Knightsbridge - Hotel
17-19 Egerton Terrace
tel:- +44 845 080 5104
web address:- www.preferredboutique.com
Egerton House :-
History of Knightsbridge;
Anciently called Kingesbridge and Knyghtbrigg. Knightsbridge derives the second part of its name from a bridge which formerly spanned the Westbourne at the spot where now stands the Albert Gate of Hyde Park. In these days the stream is little more than the surplus water of the Serpentine, which is carried off by a culvert under the high road but early in the century, when it overflowed its banks, it was capable of converting the whole neighbourhood into a lake, and for some days foot-passengers had to be rowed from place to place by Thames boatmen.
History of Egerton Terrace;
Like the other "Egerton" streets, Egerton Terrace was named after the Honourable Lord Francis Egerton, son of the first Earl of Ellesmere, in 1896. The actual houses in the Terrace were build by the Smith's Charity trustees, around 1843. The earliest occupants of Egerton Terrace included members of the aristocracy such as members of the Cadogan family, a son of the ninth Earl of Galloway, the fourth Earl of Kenmare and the second Baron Romilly.
Apsley House, Hyde Park Corner; Apsley House, home of the first Duke of Wellington and his descendants, stands right in the heart of London at Hyde Park Corner. For over 200 years, this great metropolitan mansion has been known colloquially as 'Number 1 London', because it was the first house encountered after passing the tollgates at the top of Knightsbridge.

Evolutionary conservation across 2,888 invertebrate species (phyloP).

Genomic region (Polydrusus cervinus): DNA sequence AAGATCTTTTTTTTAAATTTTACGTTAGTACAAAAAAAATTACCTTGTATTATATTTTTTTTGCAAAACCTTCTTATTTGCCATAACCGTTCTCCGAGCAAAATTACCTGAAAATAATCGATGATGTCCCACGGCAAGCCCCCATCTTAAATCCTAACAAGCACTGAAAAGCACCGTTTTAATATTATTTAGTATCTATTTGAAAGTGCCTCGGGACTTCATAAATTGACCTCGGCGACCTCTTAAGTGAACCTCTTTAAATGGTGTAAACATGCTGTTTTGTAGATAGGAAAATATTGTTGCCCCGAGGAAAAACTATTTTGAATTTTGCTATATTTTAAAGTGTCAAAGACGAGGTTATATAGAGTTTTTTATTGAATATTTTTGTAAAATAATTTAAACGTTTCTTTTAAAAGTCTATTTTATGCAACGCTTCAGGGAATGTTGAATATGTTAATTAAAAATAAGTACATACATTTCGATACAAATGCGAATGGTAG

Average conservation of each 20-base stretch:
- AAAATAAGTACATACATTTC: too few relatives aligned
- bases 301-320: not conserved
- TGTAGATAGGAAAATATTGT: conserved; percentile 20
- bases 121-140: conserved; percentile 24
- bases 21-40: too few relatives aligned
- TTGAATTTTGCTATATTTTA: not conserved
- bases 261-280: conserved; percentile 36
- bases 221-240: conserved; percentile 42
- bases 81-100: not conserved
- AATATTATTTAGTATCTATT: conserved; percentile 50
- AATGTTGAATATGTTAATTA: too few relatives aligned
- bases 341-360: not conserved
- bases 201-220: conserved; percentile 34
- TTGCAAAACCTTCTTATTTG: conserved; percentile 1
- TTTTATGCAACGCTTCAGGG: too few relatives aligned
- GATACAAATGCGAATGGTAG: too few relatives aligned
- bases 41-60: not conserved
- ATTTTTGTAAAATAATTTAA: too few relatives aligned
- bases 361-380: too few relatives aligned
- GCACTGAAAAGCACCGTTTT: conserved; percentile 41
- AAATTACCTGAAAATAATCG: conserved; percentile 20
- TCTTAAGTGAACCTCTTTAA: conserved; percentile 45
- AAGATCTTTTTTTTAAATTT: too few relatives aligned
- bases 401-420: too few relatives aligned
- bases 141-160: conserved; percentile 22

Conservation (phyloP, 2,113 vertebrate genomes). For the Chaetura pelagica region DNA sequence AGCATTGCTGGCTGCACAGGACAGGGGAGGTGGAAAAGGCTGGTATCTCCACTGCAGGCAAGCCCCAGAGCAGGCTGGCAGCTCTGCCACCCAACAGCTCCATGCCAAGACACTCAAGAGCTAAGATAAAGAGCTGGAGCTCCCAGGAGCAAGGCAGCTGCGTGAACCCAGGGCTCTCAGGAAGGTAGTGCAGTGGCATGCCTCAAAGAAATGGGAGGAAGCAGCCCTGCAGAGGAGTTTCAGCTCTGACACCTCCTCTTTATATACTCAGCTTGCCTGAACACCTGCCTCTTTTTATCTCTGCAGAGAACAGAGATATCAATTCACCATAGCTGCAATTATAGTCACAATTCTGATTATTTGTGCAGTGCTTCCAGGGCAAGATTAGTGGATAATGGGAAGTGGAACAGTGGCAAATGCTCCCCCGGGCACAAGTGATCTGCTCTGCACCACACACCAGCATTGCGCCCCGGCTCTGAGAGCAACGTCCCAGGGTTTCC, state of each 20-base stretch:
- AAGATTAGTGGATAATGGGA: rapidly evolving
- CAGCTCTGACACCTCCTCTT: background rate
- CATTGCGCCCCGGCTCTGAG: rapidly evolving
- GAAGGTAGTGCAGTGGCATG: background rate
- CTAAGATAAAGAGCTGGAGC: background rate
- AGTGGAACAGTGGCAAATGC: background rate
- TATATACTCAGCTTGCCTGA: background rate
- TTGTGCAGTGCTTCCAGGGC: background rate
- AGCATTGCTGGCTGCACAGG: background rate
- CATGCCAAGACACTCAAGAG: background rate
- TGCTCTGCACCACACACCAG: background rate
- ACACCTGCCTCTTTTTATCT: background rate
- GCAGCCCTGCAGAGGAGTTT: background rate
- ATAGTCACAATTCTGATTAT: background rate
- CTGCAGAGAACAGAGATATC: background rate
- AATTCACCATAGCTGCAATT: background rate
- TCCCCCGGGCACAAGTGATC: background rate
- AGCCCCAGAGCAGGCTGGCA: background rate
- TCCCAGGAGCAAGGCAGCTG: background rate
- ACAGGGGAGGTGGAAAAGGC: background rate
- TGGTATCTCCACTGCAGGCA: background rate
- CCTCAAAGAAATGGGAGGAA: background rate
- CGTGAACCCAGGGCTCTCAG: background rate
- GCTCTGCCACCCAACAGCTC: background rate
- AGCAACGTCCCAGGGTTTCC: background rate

Brompton Oratory; This famous Roman Catholic church was built between 1880 and 1884. It is the church of a community of priests called "The Congregation of the Oratory of Saint Philip Neri" or Oratorians. Popularly but incorrectly known as 'Brompton Oratory' it is the second largest Catholic church in London, with a nave exceeding in width even that of St Paul's Cathedral.
Carlyle's House in Cheyne Row; the home of the famous 19th century historian Thomas Carlyle, is not just a building reflecting the life of some historian from the dim and distant past. It reflects a way of living in Victorian times, especially among Britain's leading literary luminaries and her artists and historians. Carlyle's House is a fascinating place to visit for lovers of history and literature, and for people who are interested in the Victorian era. Just to whet your appetite, Carlyle was a very dour Scotsman who kept his house in prim and proper order. His hat is still hanging in the front hall, there are drawers with his clothes in, sofas you are encouraged to lie on, and his grimly austere study is upstairs on the second floor.
Oscar Wilde's House in Tite Street, Chelsea; The great comic dramatist of fin-de-siecle London lived in this house in the fashionable Chelsea district from his marriage in 1884 to Constance Lloyd until his disastrous trial in 1895 and subsequent imprisonment in Redding Gaol.
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